They save lives
A little more than a year ago a member of our extended family was broadsided by a red-light runner in Michigan. Nothing strikes closer to home than when someone you know, someone with a lot of life to live, is seriously injured or killed by the thoughtless action of an irresponsible person. She survived but has gone through an incredible ordeal in her recovery and will never have the youthful gait that she has been robbed of.
Seriously, some of our American families feel entitled -- entitled to text while driving, speed when in a hurry, talk on cell phones, tempt fate by stepping on the gas when the light turns yellow and, the most egregious of all, fail to use turn signals. My best friend was killed by a thoughtless speeder on a parkway ramp seven years ago.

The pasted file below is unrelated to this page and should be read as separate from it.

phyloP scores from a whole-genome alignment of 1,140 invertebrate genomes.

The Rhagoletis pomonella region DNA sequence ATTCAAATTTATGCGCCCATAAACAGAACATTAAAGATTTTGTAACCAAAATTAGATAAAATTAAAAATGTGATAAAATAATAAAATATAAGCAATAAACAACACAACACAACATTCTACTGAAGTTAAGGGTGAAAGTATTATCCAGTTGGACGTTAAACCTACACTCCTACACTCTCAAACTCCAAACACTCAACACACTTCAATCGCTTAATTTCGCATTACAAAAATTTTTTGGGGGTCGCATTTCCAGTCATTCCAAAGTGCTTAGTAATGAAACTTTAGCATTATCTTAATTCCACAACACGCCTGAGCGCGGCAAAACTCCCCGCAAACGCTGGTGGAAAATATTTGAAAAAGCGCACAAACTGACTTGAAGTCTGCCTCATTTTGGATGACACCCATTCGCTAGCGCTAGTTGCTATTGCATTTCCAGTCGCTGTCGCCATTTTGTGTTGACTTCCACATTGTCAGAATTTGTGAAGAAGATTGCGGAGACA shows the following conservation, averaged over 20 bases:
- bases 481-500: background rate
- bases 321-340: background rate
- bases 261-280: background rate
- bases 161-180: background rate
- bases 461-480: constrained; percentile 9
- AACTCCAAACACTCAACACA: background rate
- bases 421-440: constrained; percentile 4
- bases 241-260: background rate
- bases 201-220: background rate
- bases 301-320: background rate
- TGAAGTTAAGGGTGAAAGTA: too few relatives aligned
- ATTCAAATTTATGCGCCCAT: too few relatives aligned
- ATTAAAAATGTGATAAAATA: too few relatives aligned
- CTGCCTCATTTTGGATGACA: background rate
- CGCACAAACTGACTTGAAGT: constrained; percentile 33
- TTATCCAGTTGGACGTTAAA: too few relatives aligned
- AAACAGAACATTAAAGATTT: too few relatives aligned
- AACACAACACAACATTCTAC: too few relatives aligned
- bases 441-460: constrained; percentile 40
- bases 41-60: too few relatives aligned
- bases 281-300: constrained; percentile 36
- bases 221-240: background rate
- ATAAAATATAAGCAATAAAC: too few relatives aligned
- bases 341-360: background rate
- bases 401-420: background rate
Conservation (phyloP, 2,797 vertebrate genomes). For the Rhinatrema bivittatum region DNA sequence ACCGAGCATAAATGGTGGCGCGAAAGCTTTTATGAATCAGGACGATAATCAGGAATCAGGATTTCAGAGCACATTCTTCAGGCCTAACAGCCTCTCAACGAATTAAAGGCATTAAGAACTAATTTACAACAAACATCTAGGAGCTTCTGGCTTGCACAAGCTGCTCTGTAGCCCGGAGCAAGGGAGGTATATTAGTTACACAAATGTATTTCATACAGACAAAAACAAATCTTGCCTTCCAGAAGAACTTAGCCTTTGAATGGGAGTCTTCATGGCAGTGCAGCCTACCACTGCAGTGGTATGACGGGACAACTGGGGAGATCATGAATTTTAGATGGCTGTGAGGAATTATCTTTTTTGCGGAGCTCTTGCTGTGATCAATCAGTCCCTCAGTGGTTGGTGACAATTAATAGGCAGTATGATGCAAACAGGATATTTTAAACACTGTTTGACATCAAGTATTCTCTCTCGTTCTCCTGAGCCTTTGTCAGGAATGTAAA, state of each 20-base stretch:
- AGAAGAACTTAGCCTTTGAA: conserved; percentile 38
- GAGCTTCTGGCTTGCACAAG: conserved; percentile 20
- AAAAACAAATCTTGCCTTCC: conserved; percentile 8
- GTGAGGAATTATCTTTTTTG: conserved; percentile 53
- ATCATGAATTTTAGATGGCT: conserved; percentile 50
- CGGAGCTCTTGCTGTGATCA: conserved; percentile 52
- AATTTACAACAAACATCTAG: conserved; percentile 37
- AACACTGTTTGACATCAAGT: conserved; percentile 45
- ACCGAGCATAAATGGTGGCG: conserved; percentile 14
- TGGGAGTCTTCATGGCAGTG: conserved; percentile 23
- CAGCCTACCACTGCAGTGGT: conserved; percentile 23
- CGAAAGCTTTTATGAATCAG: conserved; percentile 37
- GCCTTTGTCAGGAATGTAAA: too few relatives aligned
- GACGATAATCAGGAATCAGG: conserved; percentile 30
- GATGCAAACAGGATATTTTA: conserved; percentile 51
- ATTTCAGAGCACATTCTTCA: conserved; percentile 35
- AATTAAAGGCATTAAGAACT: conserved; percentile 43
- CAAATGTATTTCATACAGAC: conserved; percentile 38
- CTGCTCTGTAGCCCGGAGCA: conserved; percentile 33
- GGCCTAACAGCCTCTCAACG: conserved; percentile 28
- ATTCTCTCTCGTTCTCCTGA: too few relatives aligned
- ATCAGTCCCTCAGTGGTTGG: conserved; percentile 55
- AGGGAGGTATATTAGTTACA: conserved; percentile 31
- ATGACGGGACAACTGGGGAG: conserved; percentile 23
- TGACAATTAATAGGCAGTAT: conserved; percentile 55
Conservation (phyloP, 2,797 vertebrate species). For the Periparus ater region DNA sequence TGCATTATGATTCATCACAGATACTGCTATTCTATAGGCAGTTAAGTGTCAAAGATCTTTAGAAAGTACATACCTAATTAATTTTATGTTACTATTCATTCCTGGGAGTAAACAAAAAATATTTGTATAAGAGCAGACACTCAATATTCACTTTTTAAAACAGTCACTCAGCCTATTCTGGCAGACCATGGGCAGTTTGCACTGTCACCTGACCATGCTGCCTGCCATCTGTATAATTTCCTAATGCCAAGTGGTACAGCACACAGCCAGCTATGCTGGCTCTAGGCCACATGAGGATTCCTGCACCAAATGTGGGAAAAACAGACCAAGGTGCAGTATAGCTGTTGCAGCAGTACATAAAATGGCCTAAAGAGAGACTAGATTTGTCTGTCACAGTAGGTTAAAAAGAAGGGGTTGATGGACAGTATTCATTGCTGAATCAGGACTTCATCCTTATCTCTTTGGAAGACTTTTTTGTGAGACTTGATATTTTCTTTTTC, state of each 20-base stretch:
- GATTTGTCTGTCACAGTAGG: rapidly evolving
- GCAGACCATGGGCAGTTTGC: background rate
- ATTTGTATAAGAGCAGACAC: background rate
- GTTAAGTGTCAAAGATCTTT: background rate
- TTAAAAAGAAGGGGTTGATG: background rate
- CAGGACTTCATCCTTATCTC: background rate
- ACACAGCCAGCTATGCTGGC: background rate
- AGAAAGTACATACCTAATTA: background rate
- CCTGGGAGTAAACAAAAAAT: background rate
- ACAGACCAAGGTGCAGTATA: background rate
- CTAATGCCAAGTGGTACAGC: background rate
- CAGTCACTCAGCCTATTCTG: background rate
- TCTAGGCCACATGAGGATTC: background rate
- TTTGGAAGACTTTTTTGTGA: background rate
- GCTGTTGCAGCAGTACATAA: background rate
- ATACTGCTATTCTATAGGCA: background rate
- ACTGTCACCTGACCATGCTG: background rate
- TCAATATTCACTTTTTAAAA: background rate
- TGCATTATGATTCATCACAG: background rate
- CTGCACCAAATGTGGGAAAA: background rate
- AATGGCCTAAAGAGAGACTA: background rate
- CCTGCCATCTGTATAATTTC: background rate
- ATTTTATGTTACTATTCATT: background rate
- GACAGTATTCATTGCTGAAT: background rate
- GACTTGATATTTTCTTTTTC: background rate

I am encouraged that Pittsburgh City Council is considering the installation of red-light cameras at the most dangerous intersections. The point isn't to fine the violators but to prevent pointless injuries and death. Red-light cameras work. They change driver behavior, reduce illegal red-light running and save lives. That's a fact. Philadelphia has installed them and the data proves that they work.
I'm an avid cyclist. I take every precaution to ensure my safety when I ride on the road. I want to know officials are doing the same. Pittsburgh has made great strides to make the city bike-friendly. Still, more can be done. Red-light cameras are another option.
The lifestyle that encourages cycling is important to our region. Red-light cameras don't just make our streets safer. They make our city more livable, too.
DANIEL A. KARACZUN
It's about revenue
Red-light cameras are for generating revenue, not public safety. Statistics have long shown that accidents at these intersections significantly increase because of drivers jamming on their brakes at yellow lights.
My opinion is to let other cities extort money from the public using this means. We don't need any new reasons to avoid driving through Pittsburgh.